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To Save A Soul
by Elchonon Lesches

I remember the seventh day of Passover that year as a stormy day, an ideal day to stay indoors. But the seventh day of Passover is when Lubavitcher Chasidim the world over walk to nearby synagogues to share words of Torah and the joy of the holiday. So, despite the weather, a friend and I set off to one of the synagogues in the [North American] city where our yeshiva was located.

After a half-hour walk we reached the shul. We received a gracious welcome from the rabbi, who greeted us with a warm smile. "The Lubavitchers!" he said. "You came, just like every Yom Tov."

We sat down and as we waited for the rest of the minyan to arrive, the rabbi began to reminisce. "I knew the Rebbe even before he became Rebbe. I worked near Eastern Parkway, and sometimes I would see him on his way to the Merkos office. I noticed that the Rebbe respected everyone.

"Even after I moved here, I maintained contact with the Rebbe through letters. It was clear that he always understood the situation.

"In one particular instance, I was privileged to be part of an incredible series of events where the Rebbe brought back a soul to its heritage, almost against its very own will.

"When I first moved here, I was the rabbi in the main shul downtown. My position brought me in contact with various dignitaries and city officials.

"One day, a woman arrived on urgent business, 'something to do with the Grand Rabbi of Lubavitch,' the secretary told me. The woman sat quietly in my office for a while. Then finally she said, 'The Lubavitcher Rebbe sent me to you.'

" 'Why don't you tell me what this is all about?' I encouraged her.

"She recounted the story with obvious pain and guilt. Her teenage daughter had gotten involved with a bad crowd. She and her husband had not realized the extent until she found a note from her daughter saying that she was running way from home, escaping with her 'friend,' a man who was obviously up to no good. In desperation, the parents had turned to the Rebbe, who had told them to contact me. She had boarded the first flight to my city and was now waiting for me to help her reclaim her daughter.

"I sat there stunned, wondering what the Rebbe wanted from me. True, I had connections with many powerful people, but no one who would likely have information relevant to this case. Nonetheless, I knew I must be able to help her in some way. 'Madam,' I said, 'if the Rebbe sent you to me then everything will work out well.' She gave me the name of the man who her daughter had mentioned in the note. We arranged to meet again in a couple of days.

"As soon as she left my office, I called the Chief of Police. When I mentioned the name she had given me, he recognized it instantly. 'We know him,' he said. 'He's the new mobster in town. He's definitely been involved in many recent crimes, but we have nothing concrete on him.'

"My next call was to another contact, someone who worked at a city investigative organization. He said they were watching him closely and knew he was a seasoned criminal, but there was no hard evidence to convict him. A few more calls followed and soon I was out of leads. I was getting nowhere.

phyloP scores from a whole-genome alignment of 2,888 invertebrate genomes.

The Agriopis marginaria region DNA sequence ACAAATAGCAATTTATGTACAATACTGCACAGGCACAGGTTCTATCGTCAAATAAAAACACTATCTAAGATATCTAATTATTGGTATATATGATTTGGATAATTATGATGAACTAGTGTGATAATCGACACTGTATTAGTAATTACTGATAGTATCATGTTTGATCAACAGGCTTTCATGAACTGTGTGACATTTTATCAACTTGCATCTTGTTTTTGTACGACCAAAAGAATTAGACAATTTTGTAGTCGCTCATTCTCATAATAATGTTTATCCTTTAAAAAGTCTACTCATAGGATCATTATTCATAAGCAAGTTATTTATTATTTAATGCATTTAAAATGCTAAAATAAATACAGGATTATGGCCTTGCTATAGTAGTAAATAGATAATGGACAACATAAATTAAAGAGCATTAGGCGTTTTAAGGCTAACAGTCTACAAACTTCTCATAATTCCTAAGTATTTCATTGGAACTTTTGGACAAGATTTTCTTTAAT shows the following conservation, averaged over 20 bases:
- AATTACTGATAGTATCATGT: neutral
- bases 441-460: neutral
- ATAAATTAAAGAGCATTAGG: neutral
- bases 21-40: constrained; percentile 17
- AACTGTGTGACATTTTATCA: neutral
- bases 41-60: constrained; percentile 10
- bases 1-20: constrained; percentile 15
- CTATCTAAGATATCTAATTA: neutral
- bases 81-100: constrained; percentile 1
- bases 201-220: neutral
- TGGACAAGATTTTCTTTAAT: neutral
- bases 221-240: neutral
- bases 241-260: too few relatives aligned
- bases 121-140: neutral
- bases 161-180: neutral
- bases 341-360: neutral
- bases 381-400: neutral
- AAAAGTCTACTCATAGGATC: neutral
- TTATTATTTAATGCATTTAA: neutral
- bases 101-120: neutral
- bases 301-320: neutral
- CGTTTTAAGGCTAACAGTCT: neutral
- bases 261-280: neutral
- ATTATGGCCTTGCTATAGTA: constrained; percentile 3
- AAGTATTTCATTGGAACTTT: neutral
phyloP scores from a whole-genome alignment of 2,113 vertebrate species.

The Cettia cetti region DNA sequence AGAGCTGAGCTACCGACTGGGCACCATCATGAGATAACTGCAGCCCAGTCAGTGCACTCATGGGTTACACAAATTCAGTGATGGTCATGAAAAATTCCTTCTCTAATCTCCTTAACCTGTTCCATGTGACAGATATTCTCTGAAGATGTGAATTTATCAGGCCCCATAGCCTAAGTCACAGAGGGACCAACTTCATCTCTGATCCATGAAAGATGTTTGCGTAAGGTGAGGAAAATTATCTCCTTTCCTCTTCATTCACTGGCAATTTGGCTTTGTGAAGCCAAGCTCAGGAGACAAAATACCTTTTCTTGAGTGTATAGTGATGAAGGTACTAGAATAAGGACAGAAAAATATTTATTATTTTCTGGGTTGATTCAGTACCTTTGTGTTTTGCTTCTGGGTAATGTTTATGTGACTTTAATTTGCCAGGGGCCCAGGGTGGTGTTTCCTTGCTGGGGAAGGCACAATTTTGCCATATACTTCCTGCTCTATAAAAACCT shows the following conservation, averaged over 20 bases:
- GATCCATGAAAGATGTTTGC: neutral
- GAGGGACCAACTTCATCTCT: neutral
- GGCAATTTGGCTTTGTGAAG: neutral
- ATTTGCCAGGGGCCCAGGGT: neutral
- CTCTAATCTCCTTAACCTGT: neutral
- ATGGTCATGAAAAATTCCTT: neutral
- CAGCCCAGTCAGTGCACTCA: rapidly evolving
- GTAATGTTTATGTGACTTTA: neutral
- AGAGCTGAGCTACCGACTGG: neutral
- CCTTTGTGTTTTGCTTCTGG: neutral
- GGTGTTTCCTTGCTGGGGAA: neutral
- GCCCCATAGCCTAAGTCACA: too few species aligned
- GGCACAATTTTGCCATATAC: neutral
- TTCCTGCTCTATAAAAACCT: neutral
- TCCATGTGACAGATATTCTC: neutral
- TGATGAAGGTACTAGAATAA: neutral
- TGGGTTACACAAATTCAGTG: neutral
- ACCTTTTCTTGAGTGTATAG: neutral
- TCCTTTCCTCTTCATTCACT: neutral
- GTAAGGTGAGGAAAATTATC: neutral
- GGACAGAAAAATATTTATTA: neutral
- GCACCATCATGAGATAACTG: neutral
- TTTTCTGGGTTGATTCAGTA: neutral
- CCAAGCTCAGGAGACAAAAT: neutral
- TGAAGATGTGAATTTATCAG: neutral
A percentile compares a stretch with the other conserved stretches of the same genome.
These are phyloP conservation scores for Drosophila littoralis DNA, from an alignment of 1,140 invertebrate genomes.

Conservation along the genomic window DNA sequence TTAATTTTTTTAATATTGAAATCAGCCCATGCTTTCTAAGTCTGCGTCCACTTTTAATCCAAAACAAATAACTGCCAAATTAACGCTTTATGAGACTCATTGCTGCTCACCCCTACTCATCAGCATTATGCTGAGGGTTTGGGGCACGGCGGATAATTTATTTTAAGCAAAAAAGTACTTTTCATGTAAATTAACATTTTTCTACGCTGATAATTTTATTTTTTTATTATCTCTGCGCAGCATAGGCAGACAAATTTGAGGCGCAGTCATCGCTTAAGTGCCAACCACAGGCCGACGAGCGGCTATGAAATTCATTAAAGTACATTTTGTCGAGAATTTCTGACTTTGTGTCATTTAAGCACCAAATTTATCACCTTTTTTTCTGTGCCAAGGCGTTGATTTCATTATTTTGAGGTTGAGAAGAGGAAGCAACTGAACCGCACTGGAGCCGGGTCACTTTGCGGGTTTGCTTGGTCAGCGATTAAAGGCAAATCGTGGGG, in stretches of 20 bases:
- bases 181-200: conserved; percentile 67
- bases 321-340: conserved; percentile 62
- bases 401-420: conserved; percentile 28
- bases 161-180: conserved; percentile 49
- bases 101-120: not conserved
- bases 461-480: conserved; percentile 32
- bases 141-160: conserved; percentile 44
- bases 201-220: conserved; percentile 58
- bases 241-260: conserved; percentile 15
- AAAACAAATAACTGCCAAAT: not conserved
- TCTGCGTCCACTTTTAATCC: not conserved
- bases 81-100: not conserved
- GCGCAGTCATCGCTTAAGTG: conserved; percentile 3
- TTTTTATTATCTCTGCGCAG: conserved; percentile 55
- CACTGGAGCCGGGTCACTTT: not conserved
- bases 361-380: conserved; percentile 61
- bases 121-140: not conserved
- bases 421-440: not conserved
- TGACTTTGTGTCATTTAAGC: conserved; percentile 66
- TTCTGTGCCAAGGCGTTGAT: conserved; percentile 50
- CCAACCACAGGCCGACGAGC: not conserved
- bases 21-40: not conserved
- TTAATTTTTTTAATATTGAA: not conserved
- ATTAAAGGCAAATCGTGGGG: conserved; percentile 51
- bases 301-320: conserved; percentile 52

"It was around this time that something else occurred to me. I am not a Lubavitcher but there are plenty of Lubavitchers in our city. Some of them even have better contacts than I do. Why had this woman been sent to me? What was it that the Rebbe had perceived with his G-dly vision, something I had that the others had no access to?

"Then it dawned on me. I was the only Jewish prison chaplain in the city. Two weeks earlier, one of the guards had taken me to a high-security zone that I had never visited. 'We got a big one,' the guard had revealed to me. 'Controls a major organized crime ring around here. Jewish too.'

"He led me to a prisoner in solitary confinement, and we spent some time talking about G-d and Judaism. This criminal must be my contact, I thought, the link that the Rebbe had known about.

"On my next visit to the jail a few days later, I met with the Jewish prisoner and brought up the name of the man I was investigating. The prisoner made a face. 'What business do you have with him?' he asked. 'And who does he think he is anyway, stepping all over our territory! We should have finished him off a while ago!' Seeing that the prisoner might be willing to help me, I explained that the man in question had abducted a Jewish girl and that I was trying to find her whereabouts. No doubt due to the Rebbe's blessing, he promised to help me. 'Don't worry, Rabbi,' he assured me, 'I'll take care of it.' I knew better than to ask how this was feasible from behind prison bars.

"A day later the police received a call that a man was being beaten on the street. They rushed to the scene to find the very same man who had run away with the girl lying unconscious on the pavement, with a bag of drugs by his side.

"The man was arrested. As he was not a U.S. citizen, he was scheduled for deportation. The girl's mother wanted me to ensure that her daughter would not follow this man out of the country. Here again the Rebbe's blessing assisted us. The judge overseeing the case was another of my 'contacts!' We spoke about what arrangements we could provide for the girl, who would be asked to testify later and might therefore be in danger. He issued an order placing the girl under the supervision of a local Orthodox family. With time, her outlook changed completely and today she is a fine woman with nice Jewish children.

"The Rebbe was concerned even about those who were not concerned about themselves!" the rabbi summed up.

Reprinted from the N'Shei Chabad Newsletter


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